Some of the schoolgirls abducted from Government Girls' Secondary School (GGSS), Chibok, Borno State, have been ferried around Lake Chad basin by their abductors.
A Chibok youth leader, Dr Pogu Bitrus, who stated this during an interview with the Hausa Service of the British Broadcasting Corporation (BBC), said there was a report that the girls were hustled to the neighbouring country.
He said, "We have a report that the sect might have divided the girls into different groups and separated them to make it impossible to get all the girls in one place.
"Since the girls were abducted from GGSS Chibok by the Boko Haram, we heard that the girls were separated. Some were detained in Sambisa Forest, some detained around Gwoza, Marte and Monguno axis.
"For almost two weeks the security forces left us in confusion regarding their glaring inability to rescue the schoolgirls and no information from the security that will calm the frustrated parents."
Bitrus has accused the government of not doing anything possible to rescue the final-year students of GGSS Chibok, adding that even if the government is doing anything possible to rescue the girls, it is not being revealed to anybody.
The search for the missing girls was then left in the hands of their hapless parents who rented 150 commercial motorcyclists, got some volunteers with cutlasses and bows and arrows and went into the forest determined to rescue their wards or die trying.
In the end, even they were forced to abandon the search when a warning came from the terrorists that if they didn't stop, they and their children would be killed.
When contacted, the spokesman of the state JTF, Col. Muhammad Dole, said he was not in the position to speak on the issue, and asked that the director, defence information, Brig-Gen Chris Olukolade, be contacted.
The military had earlier said that it was satisfied with the pace of its operations against Boko Haram extremists to rescue the abducted schoolgirls in Borno State.
"The morale of the soldiers is high and we are expecting to see more successes from the troops," Olukolade said.
We seek Nigerians' understanding - Military
The Defence Headquarters yesterday called for understanding on the abducted girls as efforts are being made to secure their freedom.
According to the spokesman of the military, Major General Chris Olukolade, every information received is under consideration.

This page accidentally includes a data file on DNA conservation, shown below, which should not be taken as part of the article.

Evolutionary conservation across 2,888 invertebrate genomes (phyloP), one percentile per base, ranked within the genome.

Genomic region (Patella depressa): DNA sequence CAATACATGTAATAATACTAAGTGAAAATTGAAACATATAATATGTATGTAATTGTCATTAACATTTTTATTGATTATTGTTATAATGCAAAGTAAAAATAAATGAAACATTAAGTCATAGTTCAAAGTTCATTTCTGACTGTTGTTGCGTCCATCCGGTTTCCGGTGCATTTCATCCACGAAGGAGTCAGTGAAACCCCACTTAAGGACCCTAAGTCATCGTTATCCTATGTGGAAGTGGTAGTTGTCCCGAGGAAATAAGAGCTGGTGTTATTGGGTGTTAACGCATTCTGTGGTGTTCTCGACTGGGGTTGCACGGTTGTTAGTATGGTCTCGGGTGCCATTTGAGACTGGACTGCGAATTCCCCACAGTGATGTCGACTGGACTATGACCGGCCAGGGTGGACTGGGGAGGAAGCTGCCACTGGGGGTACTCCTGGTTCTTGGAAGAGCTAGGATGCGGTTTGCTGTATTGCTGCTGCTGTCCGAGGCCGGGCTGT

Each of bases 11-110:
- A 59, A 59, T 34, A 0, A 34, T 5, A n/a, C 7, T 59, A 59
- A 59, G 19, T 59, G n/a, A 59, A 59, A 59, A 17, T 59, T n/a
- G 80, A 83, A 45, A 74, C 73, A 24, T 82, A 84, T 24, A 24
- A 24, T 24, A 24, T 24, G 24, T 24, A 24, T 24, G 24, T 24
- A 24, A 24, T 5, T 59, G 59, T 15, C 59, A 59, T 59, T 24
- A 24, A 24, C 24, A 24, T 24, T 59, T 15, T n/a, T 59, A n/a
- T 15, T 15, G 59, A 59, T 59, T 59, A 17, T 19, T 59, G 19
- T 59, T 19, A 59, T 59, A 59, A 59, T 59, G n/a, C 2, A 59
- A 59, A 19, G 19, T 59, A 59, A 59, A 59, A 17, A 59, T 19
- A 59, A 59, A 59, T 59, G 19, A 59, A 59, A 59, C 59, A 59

When LEADERSHIP contacted Olukolade over the movement of the girls, he said: "The concern and anxiety from all quarters is quite understandable. Please be assured that much as the forces may not disclose details of action being taken to secure the freedom of the girls, every information received on the subject is duly analysed and acted upon as necessary.
"No information is being ignored in the concerted efforts to ensure the safety and freedom of the abducted girls.
"Though I may not be able to disclose details of action being taken to secure the freedom of the girls, I can assure you that every information received on the subject is duly analysed and acted upon as necessary."
Chibok youths stage protest in Lagos
In a related development, youths from Kibaki community in Chibok town, where 234 girls were kidnapped by Boko Haram, yesterday staged a peaceful protest in Lagos to register their displeasure over the development
Scores of protesting youths which include women and children, under the aegis of the Lagos State chapter of Chibok Youth Association, marched to the office of the Lagos State governor, Babatunde Fashola (SAN), located in Alausa, Ikeja, area of the state.
The protesters urged Fashola to pass on their grievances to President Goodluck Jonathan and Governor Kashim Shettima of Borno State to ensure the safe return of the abducted girls.
Speaking on behalf of the group, Mr Yahaya Chiwar said the decision to take their grievances to the Lagos State governor was borne out of his outstanding track record in the area of securing lives and property of residents of the state.